National

BIS to set standards for the services sector too

Why in News?

The Bureau of Indian Standards (BIS) has kicked off the process to set new standards to measure quality of services offered to consumers across different sectors, including telecom, aviation, e-commerce and healthcare.

The BIS, which sets the quality regulations for various products from gold to bottled water, called a meeting of industry bodies to “persuade them to be part of the process and give their inputs.

Service sector is one of the key sectors of the Indian economy with a huge potential to grow into one of the largest markets of the world.

Standards can play a major facilitative role in this regard. It is important that the standardisation needs and priorities of the sector are determined.

The BIS said that the initial focus will be the 12 champion services sectors identified by the government. These include IT, tourism and hospitality, transport and logistics, accounting and finance services, legal services, communication services and construction.

The standards body also talked about the benchmarks to deal with consumer complaints or after sales service in an effort to ensure quality in the services sector.

The BIS will set up a separate ‘divisional council’ for services in a month’s time. Under this, different technical committees will be set up — one for each service.

The committees will have various stakeholders such as government officials, experts and industry representatives.

Keywords – Bureau of Indian Standards, service sector.

 

 

Ecology and Environment

Compensatory Afforestation Fund

Why in News?

Former Environment Minister Jairam Ramesh has, in a letter, raised serious objections to the rules governing the administration of the Compensatory Afforestation Fund.

He has described them as a “blatant breach of assurances” given to Parliament. Here is a look at the key issues involved

What is the Compensatory Afforestation Fund (CAF)?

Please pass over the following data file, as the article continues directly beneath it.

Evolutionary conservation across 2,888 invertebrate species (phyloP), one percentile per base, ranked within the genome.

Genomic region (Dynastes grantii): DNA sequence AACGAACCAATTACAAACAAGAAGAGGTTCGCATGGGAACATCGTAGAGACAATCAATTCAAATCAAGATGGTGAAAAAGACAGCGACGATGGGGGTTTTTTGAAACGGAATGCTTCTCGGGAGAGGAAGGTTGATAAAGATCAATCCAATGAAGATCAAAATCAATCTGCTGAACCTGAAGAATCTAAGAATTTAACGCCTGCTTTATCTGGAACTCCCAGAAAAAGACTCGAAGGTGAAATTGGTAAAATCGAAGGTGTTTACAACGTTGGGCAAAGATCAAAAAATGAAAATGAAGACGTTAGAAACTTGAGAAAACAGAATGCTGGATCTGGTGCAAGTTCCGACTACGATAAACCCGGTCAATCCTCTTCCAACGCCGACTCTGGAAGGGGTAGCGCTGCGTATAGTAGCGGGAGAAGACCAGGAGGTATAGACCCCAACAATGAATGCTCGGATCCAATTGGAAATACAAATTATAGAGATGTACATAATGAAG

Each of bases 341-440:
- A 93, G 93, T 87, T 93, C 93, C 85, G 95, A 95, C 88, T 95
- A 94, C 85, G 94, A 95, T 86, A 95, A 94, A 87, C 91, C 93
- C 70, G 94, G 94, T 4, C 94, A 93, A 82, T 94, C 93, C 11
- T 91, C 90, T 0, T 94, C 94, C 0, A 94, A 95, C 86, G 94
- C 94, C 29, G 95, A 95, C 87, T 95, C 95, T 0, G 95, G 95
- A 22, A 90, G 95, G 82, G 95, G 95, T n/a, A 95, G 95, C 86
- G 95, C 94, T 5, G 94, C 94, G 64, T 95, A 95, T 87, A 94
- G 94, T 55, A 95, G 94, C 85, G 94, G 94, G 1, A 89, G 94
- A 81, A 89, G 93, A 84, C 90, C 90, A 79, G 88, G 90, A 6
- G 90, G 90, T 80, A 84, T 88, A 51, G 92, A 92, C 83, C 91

The CAF is a nationally constituted authority that presides over a corpus of ₹66,000 crore.

This is money paid by developers who have razed forest land for their construction projects, and the idea is that such land destroyed needs to be made good by regenerating forest elsewhere on non-forest land.

The amount to be paid depends on the economic value of the goods and services that the razed forest would have provided. These include timber, bamboo, firewood, carbon sequestration, soil conservation, water recharge, and seed dispersal.

Industrialists pay this money and this is eventually transferred to the States concerned to carry out afforestation.

Until now, a Compensatory Afforestation Fund Management and Planning Authority was in charge of the funds. However a new Act, the CAF Act 2016, now, establishes an independent authority to execute the fund.

However, it was not until August that the rules governing the management of the fund were finalised. And this has stoked controversy.

What was the controversy?

During the passage of the bill, the government has assured the House that all objections raised, such as

·       The provisions of the Bill vesting greater powers in the forest bureaucracy than on resident tribal people;

·       The possible violation of tribal rights, and gram panchayats not having the final say in deciding what kind of forests could be grown

·       Doubts on whether it would lead to an ecologically sustainable replenishing of forests, and whether tribal people would be persecuted by officialdom under the garb of regenerating forests — would be addressed within the Rules of the Bill.